From sunny Sørlandet to icy Iceland

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Now that almost nine months of my time as an Elkem trainee has passed, I have finished my first trainee period and moved on to the next. On that occasion, it feels like a good time to give a quick peek into what I’ve been up to during my first trainee period, and what I’ll be doing next.

Picture description: My journey in Elkem so far, from Carbon Lab to Elkem Ísland

This blog post was written by our second year trainee Sofie Aursjø.

As a fresh trainee, I started my first trainee period in Elkem Carbon at Fiskaa in Kristiansand, one of six Elkem Carbon plants scattered across the world. Elkem Carbon’s main product is carbon electrode materials for metal production industry, but they also produce a wide range of carbon products for metallurgical processes, such as furnace linings, cathode blocks, recarburisers, tap hole products, etc.

My work these past eight months has primarily been with Elkem Carbon’s R&D lab, which is a supporting function not only to the Elkem Carbon plant in Fiskaa, but to the other five plants across the world as well. I have spent my time here working with carbon lining and tap hole products, and with my background in chemical engineering I was rather pleased to find myself back in a lab. A typical day for me at the Carbon R&D lab has involved deciding what mixes to make and which experiments to run, performing the lab work, analyzing the results and writing reports.

The experiments at the Carbon R&D lab often involve working with high temperatures.

My main project has been to help develop a new product for Elkem Carbon known as tap hole clay, which is used to plug tap holes in ferroalloy and silicon furnaces between tappings. The goal of this project is to start production in Elkem Carbon’s joint venture plant Ferroveld in South Africa. Carbon lab, where I spent my first trainee period, has assisted Ferroveld by testing physical properties and giving development suggestions along the way. Working with a plant situated halfway across the world has been challenging at times, with meetings via Skype and a lot of effort to coordinate tasks between the sites. However, it has also offered the chance to work with a multinational group of engineers, and given me a lot of insight in how to coordinate project work efficiently. It also gave me the opportunity to travel to South Africa to see how they plan to produce the product, and to witness a full scale test of our product in a ferrochrome furnace.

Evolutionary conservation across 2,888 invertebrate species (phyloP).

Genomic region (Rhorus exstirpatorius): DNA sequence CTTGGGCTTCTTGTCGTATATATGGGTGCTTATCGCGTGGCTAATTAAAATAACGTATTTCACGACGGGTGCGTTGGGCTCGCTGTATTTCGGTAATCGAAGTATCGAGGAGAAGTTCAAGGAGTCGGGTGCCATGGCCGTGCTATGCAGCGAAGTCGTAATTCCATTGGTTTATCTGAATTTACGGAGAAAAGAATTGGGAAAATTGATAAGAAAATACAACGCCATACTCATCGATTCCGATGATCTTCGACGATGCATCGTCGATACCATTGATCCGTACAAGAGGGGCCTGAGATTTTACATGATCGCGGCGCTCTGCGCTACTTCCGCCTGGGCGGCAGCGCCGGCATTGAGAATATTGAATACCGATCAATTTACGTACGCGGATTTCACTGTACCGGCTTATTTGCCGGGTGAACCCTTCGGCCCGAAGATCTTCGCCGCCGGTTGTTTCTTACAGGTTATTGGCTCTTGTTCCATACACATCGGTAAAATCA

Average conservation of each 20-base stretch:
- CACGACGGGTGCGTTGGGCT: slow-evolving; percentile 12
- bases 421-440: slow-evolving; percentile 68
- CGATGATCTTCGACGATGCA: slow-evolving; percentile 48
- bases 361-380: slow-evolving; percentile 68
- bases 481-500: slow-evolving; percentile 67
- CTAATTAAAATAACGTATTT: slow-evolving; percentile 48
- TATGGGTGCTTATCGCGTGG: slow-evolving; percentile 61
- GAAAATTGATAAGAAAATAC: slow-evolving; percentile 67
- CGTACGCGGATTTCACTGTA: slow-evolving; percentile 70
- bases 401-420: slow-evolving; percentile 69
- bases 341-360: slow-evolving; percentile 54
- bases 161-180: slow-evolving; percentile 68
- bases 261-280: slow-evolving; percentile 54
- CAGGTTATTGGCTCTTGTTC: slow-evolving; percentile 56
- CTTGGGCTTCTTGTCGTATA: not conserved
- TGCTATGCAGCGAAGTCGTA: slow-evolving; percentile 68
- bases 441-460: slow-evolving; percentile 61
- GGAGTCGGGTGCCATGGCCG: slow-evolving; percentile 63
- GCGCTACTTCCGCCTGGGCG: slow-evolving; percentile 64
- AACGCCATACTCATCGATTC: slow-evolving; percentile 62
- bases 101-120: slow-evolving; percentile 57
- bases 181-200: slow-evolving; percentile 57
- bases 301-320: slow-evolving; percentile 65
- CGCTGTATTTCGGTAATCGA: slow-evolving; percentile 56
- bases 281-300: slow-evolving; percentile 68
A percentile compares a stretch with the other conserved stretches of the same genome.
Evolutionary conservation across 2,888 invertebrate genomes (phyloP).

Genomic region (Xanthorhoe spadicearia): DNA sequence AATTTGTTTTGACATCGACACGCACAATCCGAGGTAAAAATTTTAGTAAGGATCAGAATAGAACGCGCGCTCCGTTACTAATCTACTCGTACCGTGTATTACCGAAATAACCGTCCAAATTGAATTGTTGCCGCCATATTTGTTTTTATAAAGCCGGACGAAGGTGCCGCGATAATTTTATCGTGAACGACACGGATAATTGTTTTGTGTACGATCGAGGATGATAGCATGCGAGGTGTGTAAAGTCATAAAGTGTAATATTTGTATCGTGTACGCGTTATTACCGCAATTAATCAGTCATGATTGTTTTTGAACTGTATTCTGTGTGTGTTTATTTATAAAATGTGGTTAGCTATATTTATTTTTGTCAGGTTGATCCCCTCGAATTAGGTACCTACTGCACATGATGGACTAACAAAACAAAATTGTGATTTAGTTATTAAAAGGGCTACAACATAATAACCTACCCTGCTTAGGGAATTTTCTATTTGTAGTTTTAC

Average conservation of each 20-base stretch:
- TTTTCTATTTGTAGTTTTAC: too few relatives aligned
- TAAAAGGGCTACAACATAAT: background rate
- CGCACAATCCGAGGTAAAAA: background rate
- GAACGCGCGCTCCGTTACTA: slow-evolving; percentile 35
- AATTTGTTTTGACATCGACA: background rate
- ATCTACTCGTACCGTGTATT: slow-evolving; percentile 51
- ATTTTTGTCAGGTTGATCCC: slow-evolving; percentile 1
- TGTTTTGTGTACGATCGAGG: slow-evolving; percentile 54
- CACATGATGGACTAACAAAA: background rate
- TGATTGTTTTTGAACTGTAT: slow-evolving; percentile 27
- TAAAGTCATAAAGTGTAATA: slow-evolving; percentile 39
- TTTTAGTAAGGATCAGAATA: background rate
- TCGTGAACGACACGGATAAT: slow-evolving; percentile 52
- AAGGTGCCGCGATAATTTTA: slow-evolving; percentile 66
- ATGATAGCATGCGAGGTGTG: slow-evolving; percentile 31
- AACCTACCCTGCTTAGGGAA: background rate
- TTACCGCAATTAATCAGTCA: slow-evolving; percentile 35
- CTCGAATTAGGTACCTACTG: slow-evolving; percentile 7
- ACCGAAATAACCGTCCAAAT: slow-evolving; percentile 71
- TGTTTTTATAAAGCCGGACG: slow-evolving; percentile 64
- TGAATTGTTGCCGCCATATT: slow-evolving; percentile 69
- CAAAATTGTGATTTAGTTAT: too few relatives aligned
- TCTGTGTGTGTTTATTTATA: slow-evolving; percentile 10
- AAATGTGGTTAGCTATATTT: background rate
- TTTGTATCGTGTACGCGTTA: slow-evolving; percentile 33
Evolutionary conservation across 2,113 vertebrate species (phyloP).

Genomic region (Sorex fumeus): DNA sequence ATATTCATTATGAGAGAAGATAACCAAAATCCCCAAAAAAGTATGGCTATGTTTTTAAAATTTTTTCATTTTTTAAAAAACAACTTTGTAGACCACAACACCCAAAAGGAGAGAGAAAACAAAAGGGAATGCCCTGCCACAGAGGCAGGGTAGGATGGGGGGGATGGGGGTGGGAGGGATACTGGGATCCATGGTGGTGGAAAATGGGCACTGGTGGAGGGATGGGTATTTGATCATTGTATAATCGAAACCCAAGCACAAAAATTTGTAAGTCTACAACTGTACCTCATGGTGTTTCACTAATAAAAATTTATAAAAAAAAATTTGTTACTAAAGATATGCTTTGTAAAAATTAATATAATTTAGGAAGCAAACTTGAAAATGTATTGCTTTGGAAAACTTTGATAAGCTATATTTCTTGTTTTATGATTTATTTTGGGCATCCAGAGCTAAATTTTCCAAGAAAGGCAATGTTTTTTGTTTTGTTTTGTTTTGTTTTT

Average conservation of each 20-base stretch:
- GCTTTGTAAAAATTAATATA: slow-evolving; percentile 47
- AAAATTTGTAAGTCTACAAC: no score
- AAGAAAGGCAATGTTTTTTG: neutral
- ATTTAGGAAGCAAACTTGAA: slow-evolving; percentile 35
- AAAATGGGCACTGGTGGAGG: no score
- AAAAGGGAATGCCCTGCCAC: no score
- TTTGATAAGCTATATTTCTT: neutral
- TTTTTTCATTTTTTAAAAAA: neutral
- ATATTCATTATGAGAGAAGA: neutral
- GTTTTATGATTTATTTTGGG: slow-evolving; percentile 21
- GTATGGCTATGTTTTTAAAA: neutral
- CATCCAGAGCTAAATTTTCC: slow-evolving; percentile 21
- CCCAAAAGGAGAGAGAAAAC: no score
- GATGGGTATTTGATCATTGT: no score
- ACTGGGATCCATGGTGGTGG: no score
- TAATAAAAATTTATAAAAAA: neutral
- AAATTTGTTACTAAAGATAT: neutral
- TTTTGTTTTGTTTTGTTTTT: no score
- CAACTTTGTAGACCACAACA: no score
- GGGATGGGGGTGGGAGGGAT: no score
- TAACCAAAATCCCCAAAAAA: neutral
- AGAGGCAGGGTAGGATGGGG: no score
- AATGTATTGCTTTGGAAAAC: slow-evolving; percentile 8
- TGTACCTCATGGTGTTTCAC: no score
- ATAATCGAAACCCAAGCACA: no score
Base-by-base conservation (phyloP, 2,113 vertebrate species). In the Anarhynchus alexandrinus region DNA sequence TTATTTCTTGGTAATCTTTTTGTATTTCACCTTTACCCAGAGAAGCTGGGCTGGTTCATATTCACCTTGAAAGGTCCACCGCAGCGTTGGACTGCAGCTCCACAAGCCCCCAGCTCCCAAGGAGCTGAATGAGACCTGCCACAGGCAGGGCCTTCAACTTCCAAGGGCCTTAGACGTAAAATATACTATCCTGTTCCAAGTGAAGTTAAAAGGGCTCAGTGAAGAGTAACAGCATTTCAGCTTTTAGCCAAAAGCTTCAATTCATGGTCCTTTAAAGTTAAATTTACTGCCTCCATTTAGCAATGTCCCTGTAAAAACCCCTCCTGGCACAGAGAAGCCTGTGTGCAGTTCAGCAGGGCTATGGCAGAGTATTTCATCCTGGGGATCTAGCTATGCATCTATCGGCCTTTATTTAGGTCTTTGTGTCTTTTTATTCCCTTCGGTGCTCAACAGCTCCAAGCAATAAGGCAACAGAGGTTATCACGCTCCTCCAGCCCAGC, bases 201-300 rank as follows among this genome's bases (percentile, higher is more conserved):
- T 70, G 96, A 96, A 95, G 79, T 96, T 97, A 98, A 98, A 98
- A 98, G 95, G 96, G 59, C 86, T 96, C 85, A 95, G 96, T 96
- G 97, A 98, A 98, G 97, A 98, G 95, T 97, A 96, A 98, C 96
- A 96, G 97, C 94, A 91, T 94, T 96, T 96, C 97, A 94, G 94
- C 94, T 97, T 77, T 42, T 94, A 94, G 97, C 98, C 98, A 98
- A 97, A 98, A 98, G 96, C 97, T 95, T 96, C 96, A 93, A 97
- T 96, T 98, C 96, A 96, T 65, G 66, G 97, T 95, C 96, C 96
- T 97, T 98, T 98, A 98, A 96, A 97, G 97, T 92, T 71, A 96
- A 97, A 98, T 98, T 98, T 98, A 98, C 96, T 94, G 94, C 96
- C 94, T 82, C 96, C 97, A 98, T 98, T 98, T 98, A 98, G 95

Elkem Ferroveld, South Africa.

For my second trainee period, I was lucky enough to get an offer from abroad and after the Easter weekend, I packed my bags and set course for Iceland. I’m only a few weeks into my stay, but my first impression is that Icelandic people are ridiculously friendly, the scenery is amazing and the people at the plant are very welcoming. And although I haven’t really started my tasks at the plant yet, the plan for my stay seems really interesting. I will wrap up this blog post now with some pictures from my stay in Iceland so far, including some sights that I can’t wait to show the other trainees when they visit Iceland in June.

To the left: the view from my street looking towards Akrafjall. To the right: yours truly on top of one of the peaks of Akrafjall.

A sightseeing trip around “the golden circle” with Bjørn Petter Nygaard as he visited Elkem Ísland from the Elkem headquarters in Oslo. From left to right: The Gullfoss waterfall, Kerið Crater Lake, the Strokkur geyser and Þingvellir National Park.